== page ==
But after those first horrible days, he is no longer having to go for “burn therapy” and she is managing the dressing changes on her own. She is fortunate to be a nurse, but having to change your own child’s dressings is a daunting task for any parent, even one who has done dressing changes before.

Her son is also now off all pain medication except for over the counter acetaminophen and ibuprofen, and is smiling and playing with his older brother. He is still not walking and is being “carried to and fro”, it seems that he realizes his feet have tender new skin.  The doctors also feel as is he will not have any significant scarring over the long term.  

The triple digit heat is continuing in many parts of the country and I just read about another child in Texas who died after being left in a car.  Remember, put something in the front seat to remind yourself that your child is in the car with you. A sleeping quiet baby can be momentarily forgotten when a parent is distracted….and even minutes in a hot car may be deadly.

Be aware of the many risks associated with these extreme temperatures, and make sure that your children have shoes on whenever they are going to be outside!!  Hoping that these extreme temperatures will moderate over the next few weeks…especially as children are heading back to school!

Daily Dose

Potty Questions Keep Coming

1.15 to read

Potty training always gets lots of questions and one of the most common is having a child who will "tinkle" in the potty but is not yet "pooping". When potty training all three of my boys, they all pooped later than they tinkled. I know some people disagree, but I certainly think I hear of more people who have to work a little harder and longer to get to pooping on the potty. It may be due to a toddler's fear of letting their poop go, or the difference in sensation with stooling or any number of issues that toddlers are working through as they are potty trained.

Whatever the reason for children who arenot wanting to poop, you have to continue to be patient and praise their success on the potty with urination. Continue to discuss poop within the family, and let your child see you going to the bathroom. Talk about how animals, birds, fish and people all poop and they don't do it in a diaper or underpants but in the potty. During all of this conversation (and while you are frustrated), make sure that your child is not holding stool and becoming uncomfortable, which only adds to anxiety and fear and further withholding poop. You might want to try putting your child on a prune juice cocktail, milk of magnesia, or Miralax to soften the stool and ensure that they are having a soft stool every couple of days. A toddler will often hold their stool until bedtime when they are in their diaper and will then poop or may ask for a diaper to poop during the day. This is not uncommon and usually does not last terribly long. If they want to poop in their diaper I would have them sit on the potty with a diaper and poop and then put them back in their training pants. I also praise and rewardthem for sitting on the potty to poop, even if it is in a diaper, and use a sticker chart or M&Ms or both. Hopefully, over time they will realize that sitting on the potty to poop is perfectly normal and will give up the diaper. You can even cut a hole in the diaper to let the stool come out into the potty so that they may see that it is not painful, scary or difficult. Always remember to praise and not punish and to be patient and consistent with your messages about poop. Rewards seem to go a long way, and albeit small, they often work wonders. It may take several months of persistence to conquer the poop issue, so remain calm. If they continue to have problems have a further conversation with your doctor about the possibility of stool holding and encopresis. That's your daily dose, we'll chat again soon.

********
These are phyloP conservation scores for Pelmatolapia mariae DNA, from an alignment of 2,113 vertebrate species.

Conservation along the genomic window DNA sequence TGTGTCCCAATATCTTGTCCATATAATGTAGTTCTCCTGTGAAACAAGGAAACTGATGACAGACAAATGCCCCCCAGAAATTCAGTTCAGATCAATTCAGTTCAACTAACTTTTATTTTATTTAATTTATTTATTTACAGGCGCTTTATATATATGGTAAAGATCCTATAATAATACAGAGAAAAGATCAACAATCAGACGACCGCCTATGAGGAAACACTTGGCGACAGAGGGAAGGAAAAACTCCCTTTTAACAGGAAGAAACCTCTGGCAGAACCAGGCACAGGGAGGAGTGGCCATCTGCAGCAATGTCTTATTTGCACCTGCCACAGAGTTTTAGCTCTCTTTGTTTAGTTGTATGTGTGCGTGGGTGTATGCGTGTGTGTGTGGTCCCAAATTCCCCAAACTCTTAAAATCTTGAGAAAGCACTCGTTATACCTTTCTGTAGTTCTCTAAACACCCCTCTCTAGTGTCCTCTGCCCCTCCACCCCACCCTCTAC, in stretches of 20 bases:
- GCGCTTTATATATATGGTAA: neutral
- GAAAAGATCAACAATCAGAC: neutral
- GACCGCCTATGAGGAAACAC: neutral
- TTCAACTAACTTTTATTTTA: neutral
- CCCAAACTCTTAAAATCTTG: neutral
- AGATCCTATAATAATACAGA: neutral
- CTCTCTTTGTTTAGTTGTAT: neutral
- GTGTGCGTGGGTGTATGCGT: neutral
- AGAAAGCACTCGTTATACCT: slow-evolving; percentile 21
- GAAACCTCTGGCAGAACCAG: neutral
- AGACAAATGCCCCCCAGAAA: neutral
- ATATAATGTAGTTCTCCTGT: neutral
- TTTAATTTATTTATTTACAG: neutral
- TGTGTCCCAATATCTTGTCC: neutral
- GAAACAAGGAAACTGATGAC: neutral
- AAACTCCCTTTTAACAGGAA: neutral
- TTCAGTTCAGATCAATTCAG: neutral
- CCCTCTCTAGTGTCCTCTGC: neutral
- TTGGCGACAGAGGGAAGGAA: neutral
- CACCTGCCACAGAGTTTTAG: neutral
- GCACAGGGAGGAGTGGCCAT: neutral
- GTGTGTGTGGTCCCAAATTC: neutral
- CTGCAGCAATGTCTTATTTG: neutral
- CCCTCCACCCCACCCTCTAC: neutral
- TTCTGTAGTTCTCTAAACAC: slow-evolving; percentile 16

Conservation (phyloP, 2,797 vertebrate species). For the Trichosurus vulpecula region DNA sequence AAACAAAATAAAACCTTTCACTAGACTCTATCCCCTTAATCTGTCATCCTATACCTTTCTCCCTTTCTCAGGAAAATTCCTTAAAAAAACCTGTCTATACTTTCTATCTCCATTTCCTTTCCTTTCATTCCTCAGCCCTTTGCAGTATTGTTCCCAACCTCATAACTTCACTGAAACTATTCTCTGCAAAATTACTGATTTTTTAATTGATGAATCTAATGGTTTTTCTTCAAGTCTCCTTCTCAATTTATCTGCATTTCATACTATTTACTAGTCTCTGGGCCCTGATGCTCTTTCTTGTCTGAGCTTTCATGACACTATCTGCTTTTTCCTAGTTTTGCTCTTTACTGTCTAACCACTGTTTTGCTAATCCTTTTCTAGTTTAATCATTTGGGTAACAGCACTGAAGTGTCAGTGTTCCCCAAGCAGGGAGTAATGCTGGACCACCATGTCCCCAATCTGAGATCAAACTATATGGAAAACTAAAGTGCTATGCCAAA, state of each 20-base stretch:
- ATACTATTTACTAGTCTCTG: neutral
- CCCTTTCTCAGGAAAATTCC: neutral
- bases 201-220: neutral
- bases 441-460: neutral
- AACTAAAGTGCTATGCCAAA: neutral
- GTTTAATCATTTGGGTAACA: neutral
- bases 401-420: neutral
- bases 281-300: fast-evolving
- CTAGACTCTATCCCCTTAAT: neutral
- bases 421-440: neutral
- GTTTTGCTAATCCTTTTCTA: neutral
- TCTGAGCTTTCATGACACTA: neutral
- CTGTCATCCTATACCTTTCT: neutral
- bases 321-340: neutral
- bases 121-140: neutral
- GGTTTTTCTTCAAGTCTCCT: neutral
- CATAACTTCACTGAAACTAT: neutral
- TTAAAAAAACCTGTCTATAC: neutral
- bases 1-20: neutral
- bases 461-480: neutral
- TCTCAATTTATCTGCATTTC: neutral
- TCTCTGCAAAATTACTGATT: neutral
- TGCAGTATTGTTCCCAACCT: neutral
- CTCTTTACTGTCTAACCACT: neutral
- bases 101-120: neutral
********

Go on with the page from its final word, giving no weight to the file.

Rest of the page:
Daily Dose

When Bug Bites Get Infected

1.00 to read

It is the season for bug bites and and I am seeing a lot of parents who are bringing their children in for me to look at all sorts of insect bites. I am not always sure if the bite is due to a mosquito, flea or biting flies, but some of them can cause fairly large reactions. 

The immediate reaction to an insect bite usually occurs in 10-15 minutes after bitten, with local swelling and itching and may disappear in an hour or less. A delayed reaction may appear in 12-24 hours with the development of an itchy red bump which may persist for days to weeks.  This is the reason that some people do not always remember being bitten while they were outside, but the following day may show up with bites all over their arms, legs or chest, depending on what part of the body had been exposed. 

Large local reactions to mosquito bites are very common in children. For some reason, it seems to me that “baby fat” reacts with larger reactions than those bites on older kids and adults. (no science, just anecdote). Toddlers often have itchy, red, warm swellings which occur within minutes of the bites. 

Some of these will go on to develop bruising and even spontaneous blistering 2-6 hours after being bitten. These bites may persist for days to weeks, so in theory, those little chubby legs may be affected for most of the summer. 

Severe local reactions are called “skeeter syndrome” and occur within hours of being bitten and may involve swelling of an entire body part such as the hand, face or an extremity. These are often misdiagnosed as cellulitis, but with a good history of the symptoms  (the rapidity with which the area developed redness, swelling, warmth to touch and tenderness) you can distinguish large local reactions from infection.

Systemic reactions to mosquito bites including generalized hives, swelling of the lips and mouth, nausea, vomiting and wheezing have been reported due to a true allergy to the mosquito salivary proteins, but are extremely rare. 

The treatment of local reactions to bites involves the use of topical anti-itching preparations like Calamine lotion, Sarna lotion and Dommeboro soaks.  This may be supplemented by topical steroid creams (either over the counter of prescription) to help with itching and discomfort. 

An oral antihistamine (Benadryl) may also reduce some of the swelling and itching. Do not use topical antihistamines. Try to prevent secondary infection (from scratching and picking) by using antibacterial soaps, trimming fingernails and applying an antibiotic cream (polysporin) to open bites.